I have spoken to our foundation year students at first hand to find out their reasons for choosing a foundation year course. LP undertook a foundation year because she did not feel prepared to go straight in to a degree. ‘I didn’t feel my skills were ready to go straight in to a degree,’ she said. LP was also keen to debunk what she sees as a myth around foundation years.

There is a big assumption that foundation years are for people who didn’t get in to university. I am an example of someone who has worked hard through secondary school, felt I needed to acquire extra skills before studying for a degree, and have chosen to do a foundation year. It’s been one of the best things I’ve done.

AC told me that:

Being a mature student returning to education can be daunting, particularly with all the things you need to know, such as researching correctly, working academically, and citing correctly. I feel like I have been given all the skills so that when it comes to next year I will be able to push on successfully with my degree thanks to the skills I have learnt on the foundation year.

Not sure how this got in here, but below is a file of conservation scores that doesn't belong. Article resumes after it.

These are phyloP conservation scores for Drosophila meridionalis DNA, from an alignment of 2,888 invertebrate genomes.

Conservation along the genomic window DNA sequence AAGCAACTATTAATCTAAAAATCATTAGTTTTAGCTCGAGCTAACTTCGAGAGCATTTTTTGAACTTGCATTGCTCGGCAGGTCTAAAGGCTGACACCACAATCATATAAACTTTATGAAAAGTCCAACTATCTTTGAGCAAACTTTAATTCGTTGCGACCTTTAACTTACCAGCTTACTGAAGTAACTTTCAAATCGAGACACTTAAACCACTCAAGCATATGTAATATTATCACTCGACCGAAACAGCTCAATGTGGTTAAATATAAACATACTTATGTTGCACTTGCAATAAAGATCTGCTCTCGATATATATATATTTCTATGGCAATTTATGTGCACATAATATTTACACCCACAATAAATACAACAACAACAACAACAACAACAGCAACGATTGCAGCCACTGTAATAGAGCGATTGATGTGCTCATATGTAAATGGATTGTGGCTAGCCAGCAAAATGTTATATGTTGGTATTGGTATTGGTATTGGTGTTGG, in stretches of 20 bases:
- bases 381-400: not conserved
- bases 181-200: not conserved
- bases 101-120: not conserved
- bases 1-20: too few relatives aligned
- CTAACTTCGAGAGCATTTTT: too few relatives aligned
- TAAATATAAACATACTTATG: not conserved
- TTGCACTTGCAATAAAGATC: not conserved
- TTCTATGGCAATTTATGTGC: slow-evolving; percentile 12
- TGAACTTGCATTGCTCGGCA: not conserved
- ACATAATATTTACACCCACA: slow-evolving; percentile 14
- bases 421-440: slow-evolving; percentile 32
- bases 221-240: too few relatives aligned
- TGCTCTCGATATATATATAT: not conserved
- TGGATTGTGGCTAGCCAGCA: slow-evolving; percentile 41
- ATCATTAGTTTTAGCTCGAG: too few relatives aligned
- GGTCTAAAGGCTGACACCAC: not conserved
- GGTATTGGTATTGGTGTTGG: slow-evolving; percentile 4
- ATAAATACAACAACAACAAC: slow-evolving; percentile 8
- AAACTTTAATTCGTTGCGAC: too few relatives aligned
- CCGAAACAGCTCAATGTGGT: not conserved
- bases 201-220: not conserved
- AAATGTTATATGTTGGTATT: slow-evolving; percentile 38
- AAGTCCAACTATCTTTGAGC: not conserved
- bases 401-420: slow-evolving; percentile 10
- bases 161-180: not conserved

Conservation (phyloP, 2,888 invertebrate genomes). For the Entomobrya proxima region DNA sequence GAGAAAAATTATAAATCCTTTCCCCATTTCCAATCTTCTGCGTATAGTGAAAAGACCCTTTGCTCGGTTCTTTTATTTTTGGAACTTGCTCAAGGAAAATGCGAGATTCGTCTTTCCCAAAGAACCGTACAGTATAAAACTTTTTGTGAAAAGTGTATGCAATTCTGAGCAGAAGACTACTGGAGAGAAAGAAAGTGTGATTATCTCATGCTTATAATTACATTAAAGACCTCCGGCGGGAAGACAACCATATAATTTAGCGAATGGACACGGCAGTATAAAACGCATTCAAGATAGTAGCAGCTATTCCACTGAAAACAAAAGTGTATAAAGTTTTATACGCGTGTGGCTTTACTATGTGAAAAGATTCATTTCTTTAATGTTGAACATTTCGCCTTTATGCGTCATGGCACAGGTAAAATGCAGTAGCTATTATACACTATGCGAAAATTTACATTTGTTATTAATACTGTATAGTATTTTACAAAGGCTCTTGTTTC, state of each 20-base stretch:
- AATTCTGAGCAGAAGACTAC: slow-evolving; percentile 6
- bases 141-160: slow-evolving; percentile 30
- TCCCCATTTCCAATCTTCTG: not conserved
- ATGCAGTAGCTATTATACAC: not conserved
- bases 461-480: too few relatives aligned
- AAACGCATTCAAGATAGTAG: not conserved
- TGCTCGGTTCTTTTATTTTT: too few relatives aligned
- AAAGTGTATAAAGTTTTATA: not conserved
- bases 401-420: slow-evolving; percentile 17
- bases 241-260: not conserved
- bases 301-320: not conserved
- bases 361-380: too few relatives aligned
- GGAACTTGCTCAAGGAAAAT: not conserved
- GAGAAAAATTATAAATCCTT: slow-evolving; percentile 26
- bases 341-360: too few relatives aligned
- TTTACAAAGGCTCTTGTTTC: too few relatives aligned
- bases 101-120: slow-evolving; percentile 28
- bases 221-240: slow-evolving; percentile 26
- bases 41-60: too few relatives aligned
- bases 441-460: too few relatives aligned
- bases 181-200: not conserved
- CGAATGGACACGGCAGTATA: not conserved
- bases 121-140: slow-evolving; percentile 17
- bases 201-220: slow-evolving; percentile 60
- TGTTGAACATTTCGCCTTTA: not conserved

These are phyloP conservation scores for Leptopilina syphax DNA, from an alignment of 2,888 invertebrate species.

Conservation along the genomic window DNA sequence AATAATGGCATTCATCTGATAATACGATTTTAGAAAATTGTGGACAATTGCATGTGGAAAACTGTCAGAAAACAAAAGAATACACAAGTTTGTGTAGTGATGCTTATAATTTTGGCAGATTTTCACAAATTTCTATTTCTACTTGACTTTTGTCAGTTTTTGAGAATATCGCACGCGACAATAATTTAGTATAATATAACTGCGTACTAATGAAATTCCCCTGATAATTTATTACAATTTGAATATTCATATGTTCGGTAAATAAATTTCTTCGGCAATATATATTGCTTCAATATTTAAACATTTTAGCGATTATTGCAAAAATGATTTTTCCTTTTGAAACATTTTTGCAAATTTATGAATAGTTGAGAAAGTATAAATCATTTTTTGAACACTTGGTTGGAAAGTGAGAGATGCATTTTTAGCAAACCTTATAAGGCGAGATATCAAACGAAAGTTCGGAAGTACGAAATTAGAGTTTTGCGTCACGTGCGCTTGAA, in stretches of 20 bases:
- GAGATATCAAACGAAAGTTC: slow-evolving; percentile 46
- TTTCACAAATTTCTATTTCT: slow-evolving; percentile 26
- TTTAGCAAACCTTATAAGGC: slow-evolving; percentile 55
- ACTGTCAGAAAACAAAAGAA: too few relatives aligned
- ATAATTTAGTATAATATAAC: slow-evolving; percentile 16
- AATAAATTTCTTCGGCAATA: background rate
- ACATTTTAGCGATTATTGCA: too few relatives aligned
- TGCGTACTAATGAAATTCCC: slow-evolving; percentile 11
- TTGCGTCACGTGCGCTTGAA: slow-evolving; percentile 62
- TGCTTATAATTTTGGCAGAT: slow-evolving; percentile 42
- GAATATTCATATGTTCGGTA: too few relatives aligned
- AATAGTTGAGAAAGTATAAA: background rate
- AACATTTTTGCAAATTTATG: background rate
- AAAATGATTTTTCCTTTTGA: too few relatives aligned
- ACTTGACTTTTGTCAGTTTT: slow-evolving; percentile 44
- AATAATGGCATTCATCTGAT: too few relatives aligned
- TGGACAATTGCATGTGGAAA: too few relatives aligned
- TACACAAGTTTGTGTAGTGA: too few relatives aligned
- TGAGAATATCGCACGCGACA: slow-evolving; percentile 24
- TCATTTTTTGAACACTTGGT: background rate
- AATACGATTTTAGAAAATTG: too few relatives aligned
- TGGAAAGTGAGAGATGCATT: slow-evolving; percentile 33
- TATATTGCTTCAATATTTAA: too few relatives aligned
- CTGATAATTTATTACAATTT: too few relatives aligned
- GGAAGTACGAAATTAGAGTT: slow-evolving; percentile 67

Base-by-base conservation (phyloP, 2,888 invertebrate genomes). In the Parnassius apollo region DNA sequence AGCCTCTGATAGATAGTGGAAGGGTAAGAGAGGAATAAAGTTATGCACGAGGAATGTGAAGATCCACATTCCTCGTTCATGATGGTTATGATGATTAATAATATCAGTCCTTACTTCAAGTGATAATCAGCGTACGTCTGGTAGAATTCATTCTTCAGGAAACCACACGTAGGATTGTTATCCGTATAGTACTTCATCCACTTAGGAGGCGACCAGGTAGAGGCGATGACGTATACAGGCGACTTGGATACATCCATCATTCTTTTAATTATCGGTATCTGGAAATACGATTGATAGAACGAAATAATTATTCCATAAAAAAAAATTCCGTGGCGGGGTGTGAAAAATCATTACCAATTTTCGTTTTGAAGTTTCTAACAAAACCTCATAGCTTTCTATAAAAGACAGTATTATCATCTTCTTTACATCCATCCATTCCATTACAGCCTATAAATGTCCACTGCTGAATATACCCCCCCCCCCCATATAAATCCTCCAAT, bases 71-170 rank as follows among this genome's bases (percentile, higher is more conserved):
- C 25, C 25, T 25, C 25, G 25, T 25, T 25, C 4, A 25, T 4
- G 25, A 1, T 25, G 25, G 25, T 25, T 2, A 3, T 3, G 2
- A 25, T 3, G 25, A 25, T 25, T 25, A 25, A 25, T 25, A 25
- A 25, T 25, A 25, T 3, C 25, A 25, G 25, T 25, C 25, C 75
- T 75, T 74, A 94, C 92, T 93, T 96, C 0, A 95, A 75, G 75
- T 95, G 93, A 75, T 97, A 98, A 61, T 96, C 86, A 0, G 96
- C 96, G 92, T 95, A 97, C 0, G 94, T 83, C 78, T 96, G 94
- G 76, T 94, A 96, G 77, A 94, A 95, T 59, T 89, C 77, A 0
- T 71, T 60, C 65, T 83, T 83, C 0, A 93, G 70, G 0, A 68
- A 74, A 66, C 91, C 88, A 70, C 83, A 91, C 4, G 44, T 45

EM also praised the foundation year, saying ‘if I could speak to someone about a Foundation Year I would say, go for it, it will really help you to succeed.’

In speaking to these students, I was especially struck by their long-term career aspirations, how they identified skills gaps they needed to work on, and their firm belief that the foundation year would maximise their chances of career success.

Widening Participation

At Bucks, foundation years are also a vital tool in our strategy to widen participation and open the doors of the University to all who can benefit. We know, for example that whilst around only 40% of our (non-foundation year) full-time undergraduate intake are male, that figure rises to 56% for our foundation year. Our foundation years attract greater proportions of younger students (60% vs 49%), more BME students (62% vs 47%), more disabled students (15% vs 12%) and more students with mental health issues (5% vs 3%). We also find that they attract higher proportions of students who are local to the University, and more from low participation neighbourhoods (21% vs 7%). What options would these students have were they not able to secure financial support to pursue a foundation year at their local University?